2. ... and Germany's current answer
Experts say a new labor agreement granting German metals and electrical workers the right to a 28-hour week marks a generational shift in how people balance their professional and outside lives.
What's happening: Yesterday's accord means 900,000 members of the IG Metall industrial union can take lower pay for working 28 hours a week, and later return to full time at 35 hours if they so choose. They can do anything with their extra time, including work at something else, hang out with their spouse, or care for elderly parents.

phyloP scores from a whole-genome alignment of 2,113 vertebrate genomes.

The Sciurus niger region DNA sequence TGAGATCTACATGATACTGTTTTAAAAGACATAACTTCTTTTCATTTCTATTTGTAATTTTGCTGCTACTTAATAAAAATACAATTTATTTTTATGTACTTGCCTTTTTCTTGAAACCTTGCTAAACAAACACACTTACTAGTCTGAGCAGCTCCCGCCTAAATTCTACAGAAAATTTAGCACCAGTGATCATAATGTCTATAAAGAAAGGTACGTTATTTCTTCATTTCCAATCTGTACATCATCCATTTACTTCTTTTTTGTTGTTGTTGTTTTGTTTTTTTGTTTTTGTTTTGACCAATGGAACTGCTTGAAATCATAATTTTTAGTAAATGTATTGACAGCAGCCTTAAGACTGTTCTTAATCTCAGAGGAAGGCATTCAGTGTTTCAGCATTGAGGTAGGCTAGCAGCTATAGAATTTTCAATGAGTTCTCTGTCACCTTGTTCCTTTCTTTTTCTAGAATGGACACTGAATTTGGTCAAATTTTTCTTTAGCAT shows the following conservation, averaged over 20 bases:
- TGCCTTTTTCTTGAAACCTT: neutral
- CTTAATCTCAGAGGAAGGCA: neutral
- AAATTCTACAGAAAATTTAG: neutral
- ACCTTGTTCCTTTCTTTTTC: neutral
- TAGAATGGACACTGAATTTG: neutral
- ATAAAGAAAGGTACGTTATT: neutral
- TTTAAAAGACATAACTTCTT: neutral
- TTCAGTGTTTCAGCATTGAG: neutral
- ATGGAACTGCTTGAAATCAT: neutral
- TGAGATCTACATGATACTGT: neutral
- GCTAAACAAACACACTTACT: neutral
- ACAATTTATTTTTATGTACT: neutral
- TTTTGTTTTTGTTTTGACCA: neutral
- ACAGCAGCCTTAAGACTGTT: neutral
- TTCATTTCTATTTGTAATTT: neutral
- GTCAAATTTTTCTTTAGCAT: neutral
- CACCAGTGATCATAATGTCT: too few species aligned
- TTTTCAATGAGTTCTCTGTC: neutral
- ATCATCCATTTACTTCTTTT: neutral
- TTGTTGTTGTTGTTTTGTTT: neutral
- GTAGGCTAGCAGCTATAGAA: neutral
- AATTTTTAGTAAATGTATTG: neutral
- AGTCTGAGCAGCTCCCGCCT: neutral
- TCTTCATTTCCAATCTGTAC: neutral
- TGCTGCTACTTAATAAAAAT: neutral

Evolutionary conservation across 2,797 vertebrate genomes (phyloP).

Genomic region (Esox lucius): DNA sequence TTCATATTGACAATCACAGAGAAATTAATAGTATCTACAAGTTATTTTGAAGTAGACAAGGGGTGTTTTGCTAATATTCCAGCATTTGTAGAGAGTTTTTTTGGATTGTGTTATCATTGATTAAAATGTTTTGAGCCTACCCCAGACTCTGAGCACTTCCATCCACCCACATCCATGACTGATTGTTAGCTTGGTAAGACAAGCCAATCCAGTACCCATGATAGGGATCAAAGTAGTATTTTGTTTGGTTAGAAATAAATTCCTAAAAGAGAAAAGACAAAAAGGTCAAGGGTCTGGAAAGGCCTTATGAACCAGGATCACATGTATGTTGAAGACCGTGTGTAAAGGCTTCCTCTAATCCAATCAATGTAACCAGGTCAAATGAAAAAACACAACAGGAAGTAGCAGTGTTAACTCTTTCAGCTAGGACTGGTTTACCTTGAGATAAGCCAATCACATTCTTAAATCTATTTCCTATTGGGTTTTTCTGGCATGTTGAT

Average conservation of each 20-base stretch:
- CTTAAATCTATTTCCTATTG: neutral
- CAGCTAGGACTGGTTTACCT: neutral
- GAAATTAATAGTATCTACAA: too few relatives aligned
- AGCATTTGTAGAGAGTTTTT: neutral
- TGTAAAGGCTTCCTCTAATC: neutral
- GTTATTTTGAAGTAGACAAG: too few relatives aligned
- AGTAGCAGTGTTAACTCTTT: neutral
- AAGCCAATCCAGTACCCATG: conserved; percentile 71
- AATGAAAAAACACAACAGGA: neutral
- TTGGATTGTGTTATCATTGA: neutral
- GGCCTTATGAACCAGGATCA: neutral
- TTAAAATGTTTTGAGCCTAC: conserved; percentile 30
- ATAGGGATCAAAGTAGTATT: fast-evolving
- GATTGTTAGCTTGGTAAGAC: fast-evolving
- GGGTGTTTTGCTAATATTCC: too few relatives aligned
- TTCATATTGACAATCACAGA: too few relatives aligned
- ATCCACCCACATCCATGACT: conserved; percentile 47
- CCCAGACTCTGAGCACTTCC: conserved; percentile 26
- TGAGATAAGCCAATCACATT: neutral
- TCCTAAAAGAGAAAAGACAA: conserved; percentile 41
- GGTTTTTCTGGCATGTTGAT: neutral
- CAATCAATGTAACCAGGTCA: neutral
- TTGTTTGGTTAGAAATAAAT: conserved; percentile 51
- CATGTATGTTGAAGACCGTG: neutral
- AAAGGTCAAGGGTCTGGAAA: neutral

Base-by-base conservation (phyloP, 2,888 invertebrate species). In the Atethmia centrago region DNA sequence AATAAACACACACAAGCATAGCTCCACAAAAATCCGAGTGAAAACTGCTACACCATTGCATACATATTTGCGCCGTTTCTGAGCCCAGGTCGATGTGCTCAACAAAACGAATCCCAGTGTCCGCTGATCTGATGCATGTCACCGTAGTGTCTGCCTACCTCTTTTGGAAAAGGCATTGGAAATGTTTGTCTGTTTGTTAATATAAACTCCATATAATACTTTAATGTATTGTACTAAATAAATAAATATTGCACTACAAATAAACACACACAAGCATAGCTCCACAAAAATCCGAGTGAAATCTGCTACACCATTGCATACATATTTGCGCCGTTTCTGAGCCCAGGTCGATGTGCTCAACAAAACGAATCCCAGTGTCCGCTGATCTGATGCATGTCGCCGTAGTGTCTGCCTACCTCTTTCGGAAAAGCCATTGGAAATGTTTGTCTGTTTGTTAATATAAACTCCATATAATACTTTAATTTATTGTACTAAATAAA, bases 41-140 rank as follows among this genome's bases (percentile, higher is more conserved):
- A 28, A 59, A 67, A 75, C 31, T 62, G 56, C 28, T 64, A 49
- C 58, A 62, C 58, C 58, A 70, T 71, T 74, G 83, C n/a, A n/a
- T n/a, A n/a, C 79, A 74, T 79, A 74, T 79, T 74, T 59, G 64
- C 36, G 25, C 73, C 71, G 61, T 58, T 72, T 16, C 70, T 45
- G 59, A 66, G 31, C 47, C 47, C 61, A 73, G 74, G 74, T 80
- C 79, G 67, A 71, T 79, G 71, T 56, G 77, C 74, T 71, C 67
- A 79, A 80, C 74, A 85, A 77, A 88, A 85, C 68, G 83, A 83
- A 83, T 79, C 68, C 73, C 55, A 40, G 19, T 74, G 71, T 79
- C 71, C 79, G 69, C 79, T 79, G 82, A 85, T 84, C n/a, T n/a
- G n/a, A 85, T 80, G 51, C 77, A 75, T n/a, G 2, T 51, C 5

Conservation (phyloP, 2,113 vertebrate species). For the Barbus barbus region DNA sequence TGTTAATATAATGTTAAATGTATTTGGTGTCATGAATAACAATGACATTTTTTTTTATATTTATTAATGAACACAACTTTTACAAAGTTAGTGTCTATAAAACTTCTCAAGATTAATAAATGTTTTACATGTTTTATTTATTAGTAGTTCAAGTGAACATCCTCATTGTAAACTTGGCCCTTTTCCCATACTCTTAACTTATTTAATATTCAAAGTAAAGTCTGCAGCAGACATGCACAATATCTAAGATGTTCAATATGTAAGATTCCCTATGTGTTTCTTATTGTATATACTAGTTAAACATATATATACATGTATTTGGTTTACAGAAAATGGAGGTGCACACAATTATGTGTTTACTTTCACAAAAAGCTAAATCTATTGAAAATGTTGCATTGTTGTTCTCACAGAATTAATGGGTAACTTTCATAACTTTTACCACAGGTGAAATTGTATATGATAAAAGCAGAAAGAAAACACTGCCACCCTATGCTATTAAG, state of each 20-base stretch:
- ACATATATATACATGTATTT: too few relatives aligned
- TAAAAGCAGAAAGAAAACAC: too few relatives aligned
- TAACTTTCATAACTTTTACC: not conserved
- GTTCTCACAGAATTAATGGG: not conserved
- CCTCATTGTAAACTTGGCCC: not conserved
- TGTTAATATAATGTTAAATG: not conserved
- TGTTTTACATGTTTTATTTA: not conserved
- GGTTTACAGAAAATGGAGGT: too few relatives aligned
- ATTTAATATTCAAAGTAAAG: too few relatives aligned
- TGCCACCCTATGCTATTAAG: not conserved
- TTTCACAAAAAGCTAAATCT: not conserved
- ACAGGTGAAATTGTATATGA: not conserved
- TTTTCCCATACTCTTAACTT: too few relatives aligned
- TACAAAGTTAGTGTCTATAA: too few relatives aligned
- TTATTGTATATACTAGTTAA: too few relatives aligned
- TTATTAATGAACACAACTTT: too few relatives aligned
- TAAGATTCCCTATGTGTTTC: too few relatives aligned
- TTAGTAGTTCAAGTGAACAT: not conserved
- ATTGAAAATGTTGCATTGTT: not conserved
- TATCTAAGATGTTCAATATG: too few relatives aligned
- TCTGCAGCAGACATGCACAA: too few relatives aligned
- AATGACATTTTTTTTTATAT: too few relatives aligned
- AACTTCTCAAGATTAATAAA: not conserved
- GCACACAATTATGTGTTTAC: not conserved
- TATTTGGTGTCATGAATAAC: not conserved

Why it matters: "IG Metall’s agreements tend to be seen as benchmarks for the whole of German industry, and it is now expected to be rolled out in other sectors," writes the FTs Guy Chazan.
But but but: Do not look for such concessions to reach the U.S. any time soon, suggests Sharon Block, who runs the Labor and Worklife Program at Harvard Law School. "It shows a growing divide between what is going on here and the rest of the industrialized world," she tells Axios.
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